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When Hawaii Joins the US: A Family Announcement

On the 57th Anniversary of the day Hawaii joined our family, we thought it’d be special to share the birth announcement from that special day.

I am very privileged and excited to welcome our new arrival and the latest addition to our beautiful family; Hawaii. As many of you know, I’m all for attachment parenting and believe that even small sovereign countries deserve a prominent place in our household, so it can feel loved and grow strong, something it surely can not do without any help and guidance.

While the land and sugar would have been fine without us, our family (having been blessed with great fortune) felt compelled to protect it and help it reach its full potential. Leaving it alone, to fend for itself, would have just been abuse, in our opinion.

sugar cane fields

My stunningly bright new state, as seen by many daily helicopter tours, was born after a long and drawn out labor, in front of a bunch of old men in Congress and a queen stuck between a rock and a hard place. While conceived naturally, like all of my other 49 children, its birth was still a slight shock to many of my neighbors who just didn’t think it was going to happen.

Smaller than its siblings, our dear Hawaii acted out at times and rebelled more than once, even going so far as becoming a republic.  But, I stayed firm and it finally towed the line, unlike its older sister, Alaska, who, with her big heart, yet cold demeanor can still be heard moaning about her ‘shit’ situation, seven months later.

I’d be lying if I said it didn’t look out of place compared to its siblings, but, with its vast income and strategic location ripe for the taking, it had to be done. I love all of my offspring equally, of course, even the persistent ones who tell me they hate me daily.  In fairness, though, I do tend to take slightly better care of the ones that are closer to my heart, like all of the other 48, but I digress.

The end of labor was the hardest. My new state had to spend a few weeks behind closed doors, before it was prepared to join the rest of our happy family.  But, we visited often and are so overjoyed to have it join our contented lineage. 

It’s very possible that I could be expecting another bundle of joy very soon, perhaps somewhere in the East, but I’m confident that my new arrival and its older 49 siblings will be just as thrilled and full of friendship, while feeling no competitiveness whatsoever.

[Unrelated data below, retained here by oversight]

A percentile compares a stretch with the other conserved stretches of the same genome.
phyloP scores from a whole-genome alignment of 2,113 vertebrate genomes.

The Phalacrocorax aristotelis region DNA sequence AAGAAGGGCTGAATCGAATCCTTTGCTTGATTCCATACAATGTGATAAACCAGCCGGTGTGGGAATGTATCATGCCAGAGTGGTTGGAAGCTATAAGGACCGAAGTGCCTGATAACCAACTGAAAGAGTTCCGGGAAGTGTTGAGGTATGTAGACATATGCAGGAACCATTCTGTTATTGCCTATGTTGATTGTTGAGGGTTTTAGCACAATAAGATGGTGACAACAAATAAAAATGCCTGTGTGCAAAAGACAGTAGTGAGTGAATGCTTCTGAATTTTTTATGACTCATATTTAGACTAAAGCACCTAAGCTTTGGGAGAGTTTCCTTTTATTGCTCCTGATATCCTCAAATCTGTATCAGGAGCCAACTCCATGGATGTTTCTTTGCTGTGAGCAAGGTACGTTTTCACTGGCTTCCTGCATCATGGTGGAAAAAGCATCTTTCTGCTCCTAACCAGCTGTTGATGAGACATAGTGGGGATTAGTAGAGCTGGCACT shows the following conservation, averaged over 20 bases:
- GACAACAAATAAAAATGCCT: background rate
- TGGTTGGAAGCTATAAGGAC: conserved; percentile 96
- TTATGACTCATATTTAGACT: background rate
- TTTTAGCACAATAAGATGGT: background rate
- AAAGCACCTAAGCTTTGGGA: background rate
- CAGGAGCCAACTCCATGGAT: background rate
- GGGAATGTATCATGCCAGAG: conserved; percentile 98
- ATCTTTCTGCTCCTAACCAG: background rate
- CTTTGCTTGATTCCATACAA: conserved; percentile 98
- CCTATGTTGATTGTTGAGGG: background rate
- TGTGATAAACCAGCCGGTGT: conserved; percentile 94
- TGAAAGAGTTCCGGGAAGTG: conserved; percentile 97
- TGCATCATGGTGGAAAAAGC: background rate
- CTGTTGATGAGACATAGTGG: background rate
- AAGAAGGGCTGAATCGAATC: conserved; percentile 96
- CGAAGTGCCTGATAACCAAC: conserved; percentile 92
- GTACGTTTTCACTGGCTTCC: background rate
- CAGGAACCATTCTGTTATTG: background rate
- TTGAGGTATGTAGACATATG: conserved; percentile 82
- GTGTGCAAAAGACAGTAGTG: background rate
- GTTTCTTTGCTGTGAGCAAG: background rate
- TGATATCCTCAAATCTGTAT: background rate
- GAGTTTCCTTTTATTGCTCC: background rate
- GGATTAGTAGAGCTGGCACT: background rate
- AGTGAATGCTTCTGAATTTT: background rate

I know my beautiful new state has been fully accepted into our amazing family, as its older siblings have already started poking and name calling their new relation. I can truthfully say that it fills my heart with love to see them all cooperating so pleasantly together.

Please come and say aloha, when you can. We would all really welcome it and I know its southern siblings would be pleased to see you, too. It runs quite hot, so some molokini snorkeling may be in order, though and we don’t like to talk about its past.  So, if I get moody about your prolonged fuss about how this happened and how I want it to only learn English, then I am sorry. Like most new moms, I think my newest addition is special and will grow to be a valued member of the Western World.    

Hawaii statehood

Bringing food and wine would be most welcome, as would bringing something to amuse the other states.  I’m still recovering from labor and am too exhausted to stop them flinging insults at each other. Oh and I’ll take ALL offers of babysitting my little state very seriously indeed.

If you do fancy buying a little present for my new state, then please consider bringing something helpful, like an English dictionary, as we really want it brought up in the Western way, forgetting its barbaric and sovereign past completely.   

When the time is right, of course, we will clue her in, remind her of her mother tongue and may encourage her to re-find her cultural roots. Maybe she could teach her older brethren a thing or two? 

Like her siblings, I plan to feed her on demand, so rude appeals for me to take a step back and let it continue to fend for itself will be snubbed.  Politely, of course.

Before you ask, yes, I am actively co-sleeping and will continue to until my political investment has paid off. I’m okay with that, for now and will sort out the calls for independence and native Hawaiian rights when all 50 kids suddenly decide to sleep through the night at the same time and can play together without mud slinging matches.

As you know, I love social media and a good selfie and plan to post many happy pictures of us all together in our Instagram fairytale world (hashtag- #livingauthentic, of course). We’re sure to be the envy of every nation.



  • Brian K

    Brian K has been a writer and publisher for 10+ years and has worked for LiveYourAloha as a freelance author and content manager for several of them. There's not much about Hawaii he can't tell you about!